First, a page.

Revolutionary Calendar

Conceived by Fabre d’Eglantine and decreed by the National Convention in 1793, the Revolutionary Calendar took advantage of the Republic’s creation on the autumnal equinox, and revealed something of the republican fixation with Nature and the “natural” order. Thus the names of the months were based on seasonal realities as reflected in the climate of Paris. With the advent of the Empire, however, the new system became increasingly suggestive of the excesses of the Revolution, and on January 1, 1806, in a gesture of conciliation toward the Church, Napoleon officially restored the Gregorian calendar.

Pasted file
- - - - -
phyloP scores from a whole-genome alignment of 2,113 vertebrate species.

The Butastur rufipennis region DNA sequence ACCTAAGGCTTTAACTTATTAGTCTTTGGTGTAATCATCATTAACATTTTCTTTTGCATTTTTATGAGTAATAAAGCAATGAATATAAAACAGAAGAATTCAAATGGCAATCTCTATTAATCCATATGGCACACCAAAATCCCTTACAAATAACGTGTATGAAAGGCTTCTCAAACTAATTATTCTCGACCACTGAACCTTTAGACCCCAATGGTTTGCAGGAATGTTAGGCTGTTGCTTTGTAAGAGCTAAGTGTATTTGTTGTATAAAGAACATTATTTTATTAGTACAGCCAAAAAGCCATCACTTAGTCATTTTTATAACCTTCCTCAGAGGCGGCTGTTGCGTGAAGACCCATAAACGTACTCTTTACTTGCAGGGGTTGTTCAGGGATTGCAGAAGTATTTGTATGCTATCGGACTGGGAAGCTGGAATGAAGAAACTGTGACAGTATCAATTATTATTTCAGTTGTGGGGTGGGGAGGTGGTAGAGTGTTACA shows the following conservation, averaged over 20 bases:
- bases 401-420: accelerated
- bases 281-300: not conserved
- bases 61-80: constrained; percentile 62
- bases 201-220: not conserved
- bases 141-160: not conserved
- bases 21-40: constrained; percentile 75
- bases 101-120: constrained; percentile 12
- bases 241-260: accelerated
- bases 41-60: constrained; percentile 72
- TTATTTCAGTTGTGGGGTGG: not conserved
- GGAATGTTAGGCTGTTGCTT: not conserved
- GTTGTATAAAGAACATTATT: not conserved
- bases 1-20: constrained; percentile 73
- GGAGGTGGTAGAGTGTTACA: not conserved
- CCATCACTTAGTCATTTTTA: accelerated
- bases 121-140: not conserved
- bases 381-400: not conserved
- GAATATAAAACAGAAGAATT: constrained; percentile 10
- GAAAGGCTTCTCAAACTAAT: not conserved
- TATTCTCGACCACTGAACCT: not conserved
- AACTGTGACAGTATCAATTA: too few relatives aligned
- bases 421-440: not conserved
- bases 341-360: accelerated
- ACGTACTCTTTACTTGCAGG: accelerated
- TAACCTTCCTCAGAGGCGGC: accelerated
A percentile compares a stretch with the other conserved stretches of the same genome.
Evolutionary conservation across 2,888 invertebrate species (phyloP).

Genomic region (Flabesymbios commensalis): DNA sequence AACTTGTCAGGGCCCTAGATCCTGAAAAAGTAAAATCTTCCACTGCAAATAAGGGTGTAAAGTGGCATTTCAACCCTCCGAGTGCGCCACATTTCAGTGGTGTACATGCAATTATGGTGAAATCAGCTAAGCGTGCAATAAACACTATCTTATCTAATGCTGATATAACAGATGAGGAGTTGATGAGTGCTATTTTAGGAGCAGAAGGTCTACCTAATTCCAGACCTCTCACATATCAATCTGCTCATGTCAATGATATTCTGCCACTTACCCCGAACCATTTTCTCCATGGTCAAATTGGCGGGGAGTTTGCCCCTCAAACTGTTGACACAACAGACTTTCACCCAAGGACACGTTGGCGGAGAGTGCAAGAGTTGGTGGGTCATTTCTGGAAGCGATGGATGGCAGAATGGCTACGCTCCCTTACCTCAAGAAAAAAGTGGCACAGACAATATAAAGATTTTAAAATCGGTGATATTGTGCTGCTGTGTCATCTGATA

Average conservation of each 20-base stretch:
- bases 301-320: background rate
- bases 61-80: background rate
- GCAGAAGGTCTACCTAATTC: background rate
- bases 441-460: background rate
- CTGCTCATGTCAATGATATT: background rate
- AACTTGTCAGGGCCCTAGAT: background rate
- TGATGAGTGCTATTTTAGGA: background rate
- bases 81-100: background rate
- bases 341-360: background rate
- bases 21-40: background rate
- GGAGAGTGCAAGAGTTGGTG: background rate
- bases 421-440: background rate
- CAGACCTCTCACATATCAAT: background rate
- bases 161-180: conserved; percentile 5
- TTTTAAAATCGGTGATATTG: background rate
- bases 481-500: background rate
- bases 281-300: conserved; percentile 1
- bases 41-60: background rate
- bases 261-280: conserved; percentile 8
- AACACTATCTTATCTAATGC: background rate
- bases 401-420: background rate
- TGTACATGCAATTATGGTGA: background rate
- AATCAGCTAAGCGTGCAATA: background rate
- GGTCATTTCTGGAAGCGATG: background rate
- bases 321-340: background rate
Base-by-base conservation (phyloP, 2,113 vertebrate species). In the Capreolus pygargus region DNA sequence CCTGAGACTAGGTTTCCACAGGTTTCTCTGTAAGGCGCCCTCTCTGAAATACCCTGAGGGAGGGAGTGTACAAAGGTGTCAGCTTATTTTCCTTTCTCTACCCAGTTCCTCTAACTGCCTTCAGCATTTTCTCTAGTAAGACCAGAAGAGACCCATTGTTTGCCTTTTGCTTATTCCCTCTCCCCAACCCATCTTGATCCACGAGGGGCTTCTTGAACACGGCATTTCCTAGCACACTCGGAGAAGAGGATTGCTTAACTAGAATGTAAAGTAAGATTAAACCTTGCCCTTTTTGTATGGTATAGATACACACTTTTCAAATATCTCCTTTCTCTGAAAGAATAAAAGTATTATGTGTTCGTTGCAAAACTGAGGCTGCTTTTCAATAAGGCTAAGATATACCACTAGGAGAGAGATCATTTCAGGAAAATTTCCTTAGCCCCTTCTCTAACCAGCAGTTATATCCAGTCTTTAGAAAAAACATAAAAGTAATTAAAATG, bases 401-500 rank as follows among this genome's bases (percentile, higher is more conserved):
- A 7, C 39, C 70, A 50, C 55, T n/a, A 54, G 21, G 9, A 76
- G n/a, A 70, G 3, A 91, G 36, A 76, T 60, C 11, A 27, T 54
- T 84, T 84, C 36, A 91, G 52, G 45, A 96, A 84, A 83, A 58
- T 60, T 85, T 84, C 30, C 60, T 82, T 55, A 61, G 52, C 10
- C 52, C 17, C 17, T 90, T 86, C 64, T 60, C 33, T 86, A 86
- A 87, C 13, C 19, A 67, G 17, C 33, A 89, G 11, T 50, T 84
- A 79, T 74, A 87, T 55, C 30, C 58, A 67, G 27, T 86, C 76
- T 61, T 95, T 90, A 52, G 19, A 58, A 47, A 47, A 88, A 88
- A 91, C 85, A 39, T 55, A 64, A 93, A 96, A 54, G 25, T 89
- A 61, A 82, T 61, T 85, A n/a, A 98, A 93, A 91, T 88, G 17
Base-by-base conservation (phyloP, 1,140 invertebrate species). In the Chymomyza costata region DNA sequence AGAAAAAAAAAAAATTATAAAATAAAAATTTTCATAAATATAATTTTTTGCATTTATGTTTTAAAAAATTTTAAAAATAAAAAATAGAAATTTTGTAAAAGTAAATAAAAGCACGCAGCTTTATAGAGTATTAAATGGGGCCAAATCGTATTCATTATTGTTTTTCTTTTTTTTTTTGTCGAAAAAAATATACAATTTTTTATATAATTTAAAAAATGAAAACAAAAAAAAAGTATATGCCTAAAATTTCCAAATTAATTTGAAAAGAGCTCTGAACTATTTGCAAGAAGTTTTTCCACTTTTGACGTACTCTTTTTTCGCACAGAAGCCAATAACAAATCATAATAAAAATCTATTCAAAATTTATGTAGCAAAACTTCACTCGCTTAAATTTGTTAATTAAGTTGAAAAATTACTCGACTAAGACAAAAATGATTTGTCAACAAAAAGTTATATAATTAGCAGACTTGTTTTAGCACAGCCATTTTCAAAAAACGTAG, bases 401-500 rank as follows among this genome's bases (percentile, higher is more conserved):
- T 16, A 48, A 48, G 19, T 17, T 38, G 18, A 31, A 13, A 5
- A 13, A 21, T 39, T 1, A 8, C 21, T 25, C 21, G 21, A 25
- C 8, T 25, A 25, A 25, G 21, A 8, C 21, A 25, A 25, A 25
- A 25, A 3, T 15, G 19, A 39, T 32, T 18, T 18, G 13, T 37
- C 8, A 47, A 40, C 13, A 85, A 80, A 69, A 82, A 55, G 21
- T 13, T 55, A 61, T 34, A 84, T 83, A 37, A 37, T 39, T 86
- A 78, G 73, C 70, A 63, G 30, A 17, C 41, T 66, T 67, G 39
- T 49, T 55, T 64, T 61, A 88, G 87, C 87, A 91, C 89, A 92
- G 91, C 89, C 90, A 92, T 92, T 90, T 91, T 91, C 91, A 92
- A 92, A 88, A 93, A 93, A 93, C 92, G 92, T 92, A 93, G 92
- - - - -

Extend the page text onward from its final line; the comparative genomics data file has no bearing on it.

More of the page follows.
VENDEMIAIRE (month of vintage) 22 September–21 October
BRUMAIRE (month of fog) 22 October–20 November
FRIMAIRE (month of frost) 21 November–20 December

NIVOSE (month of snow) 21 December–19 January
PLUVIOSE (month of rain) 20 January–18 February
VENTOSE (month of wind) 19 February–20 March

GERMINAL (month of budding) 21 March–19 April
FLOREAL (month of flowers) 20 April–19 May
PRAIRIAL (month of meadows) 20 May–18 June

MESSIDOR (month of harvest) 19 June–18 July
THERMIDOR (month of heat) 19 July–17 August
FRUCTIDOR (month of fruit) 18 August–16 September
Sans-culottides: 17-21 September